• a modified income tax credit through 2019 for alternative fuel motor vehicles powered by compressed or liquefied natural gas;
  • an offset against the alternative minimum tax (AMT) for tax credits for alternative fuel motor vehicles and refueling property and provide for the transferability of such credits;
  • a tax credit through 2019 for investment in natural gas vehicle project bonds;
    expensing of property used to make vehicles fueled by compressed or liquefied natural gas
  • a tax credit through 2019 for alternative fuel vehicle refueling property for compressed or liquefied natural gas.

It also mandates that federal agencies purchase dedicated alternative fuel vehicles for their fleets unless they can show that alternative fuel is unavailable or this is impractical.

There are big dollars – your dollars – involved here.

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3 Responses to “Boxer Blasts Diesel Use at Senate Hearing”

  1. JM in San Diego CA says:

    My experience with CARB tells me that anything and everything they want is the wrong thing. No more analysis required. Everything they have advocated to date has been bad.

    Mary Nichols, who runs it, has turned CARB into a mechanism to clean the air in California by clamping down on civilization.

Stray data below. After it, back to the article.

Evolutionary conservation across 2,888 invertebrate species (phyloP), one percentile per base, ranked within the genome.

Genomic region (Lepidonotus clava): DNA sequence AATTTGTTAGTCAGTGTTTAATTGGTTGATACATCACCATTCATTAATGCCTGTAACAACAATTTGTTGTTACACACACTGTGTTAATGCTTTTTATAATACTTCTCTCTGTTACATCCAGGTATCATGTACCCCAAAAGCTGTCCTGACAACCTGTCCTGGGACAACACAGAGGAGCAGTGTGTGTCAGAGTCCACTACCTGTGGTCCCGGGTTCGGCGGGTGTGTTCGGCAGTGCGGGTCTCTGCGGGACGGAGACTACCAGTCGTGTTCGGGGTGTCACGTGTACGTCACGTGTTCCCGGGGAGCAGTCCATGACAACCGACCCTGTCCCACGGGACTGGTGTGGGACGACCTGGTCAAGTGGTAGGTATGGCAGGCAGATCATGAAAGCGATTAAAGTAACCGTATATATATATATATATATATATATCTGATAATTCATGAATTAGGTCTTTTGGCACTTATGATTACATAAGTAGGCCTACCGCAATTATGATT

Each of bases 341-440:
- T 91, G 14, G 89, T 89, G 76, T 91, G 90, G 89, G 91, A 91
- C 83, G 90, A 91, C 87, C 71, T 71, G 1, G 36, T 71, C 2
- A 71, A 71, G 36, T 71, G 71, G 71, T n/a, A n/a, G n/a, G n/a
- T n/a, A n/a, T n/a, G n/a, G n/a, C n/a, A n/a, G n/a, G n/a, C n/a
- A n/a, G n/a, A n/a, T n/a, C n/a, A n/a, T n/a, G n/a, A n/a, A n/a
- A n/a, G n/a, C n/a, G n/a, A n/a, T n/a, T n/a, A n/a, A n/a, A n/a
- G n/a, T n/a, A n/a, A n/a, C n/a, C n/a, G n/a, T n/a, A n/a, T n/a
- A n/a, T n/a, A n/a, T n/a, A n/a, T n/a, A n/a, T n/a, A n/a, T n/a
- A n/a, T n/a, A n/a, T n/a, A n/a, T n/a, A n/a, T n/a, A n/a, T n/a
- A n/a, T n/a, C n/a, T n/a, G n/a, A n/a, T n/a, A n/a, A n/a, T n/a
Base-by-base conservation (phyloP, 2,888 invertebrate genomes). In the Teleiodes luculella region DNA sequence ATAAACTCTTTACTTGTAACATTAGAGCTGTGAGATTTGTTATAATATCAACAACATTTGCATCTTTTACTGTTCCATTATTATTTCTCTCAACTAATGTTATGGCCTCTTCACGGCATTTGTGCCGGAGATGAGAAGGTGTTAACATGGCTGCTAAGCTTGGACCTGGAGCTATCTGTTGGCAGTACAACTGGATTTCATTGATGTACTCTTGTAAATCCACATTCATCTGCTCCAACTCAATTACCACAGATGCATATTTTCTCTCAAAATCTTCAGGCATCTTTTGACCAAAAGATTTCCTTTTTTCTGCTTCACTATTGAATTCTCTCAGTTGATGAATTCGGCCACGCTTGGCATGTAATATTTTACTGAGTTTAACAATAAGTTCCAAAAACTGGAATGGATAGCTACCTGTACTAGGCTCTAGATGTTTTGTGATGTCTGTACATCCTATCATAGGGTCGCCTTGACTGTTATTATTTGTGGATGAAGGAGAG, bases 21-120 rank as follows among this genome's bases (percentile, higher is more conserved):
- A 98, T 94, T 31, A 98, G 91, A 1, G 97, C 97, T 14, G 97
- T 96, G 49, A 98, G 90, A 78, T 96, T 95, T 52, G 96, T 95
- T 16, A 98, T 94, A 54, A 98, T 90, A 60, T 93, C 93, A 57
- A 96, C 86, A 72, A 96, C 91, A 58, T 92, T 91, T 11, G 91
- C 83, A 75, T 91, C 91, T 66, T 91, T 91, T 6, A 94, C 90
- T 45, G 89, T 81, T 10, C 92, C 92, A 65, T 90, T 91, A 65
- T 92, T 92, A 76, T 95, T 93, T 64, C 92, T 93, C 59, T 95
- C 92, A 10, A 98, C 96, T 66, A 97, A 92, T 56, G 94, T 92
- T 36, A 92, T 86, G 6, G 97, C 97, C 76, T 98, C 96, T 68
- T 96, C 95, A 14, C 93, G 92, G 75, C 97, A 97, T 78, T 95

I heard an interesting metaphor about it: “It’s pointless to stop California from peeing in the shallow end of the pool while China is busy peeing in the deep end.”

    Oh, by the way, Global Warming was a hoax. Al Gore is a con man. Embrace the reality of it.

    Thanks for reading.

  2. Ken Zino says:

    JM: CARB’s data are good. The policy decisions it has made is a different matter entirely. Right now there are a number of bills – proposing to use your tax dollars – wending their way through Washington. That was the point of my piece – to follow your money. – KZ, editor

  3. GenJones says:

    Miss Barbara doesn’t know that gasoline vehicles aren’t even tested for the particulates she complains about from diesels. She doesn’t know that most of the particulates in CARB testing of modern diesel engines are not any different overall from total particulates emitted by ULEV gasoline engines when you take into account how the gasoline is made and how it evaporates much more easily. Barbara Boxer couldn’t care less about your lungs or mine. If she did, she would push for testing of gasoline vehicles and bash them just as much. She would also put down the entire trucking industry and miss the fact that clean ultra low sulfur diesel and better yet bio-diesel is likely the most clean, lowest carbon-causing fuel there can be.

    But do Californians care enough? Don’t know. She has been a political hack for a long time and she gets re-elected.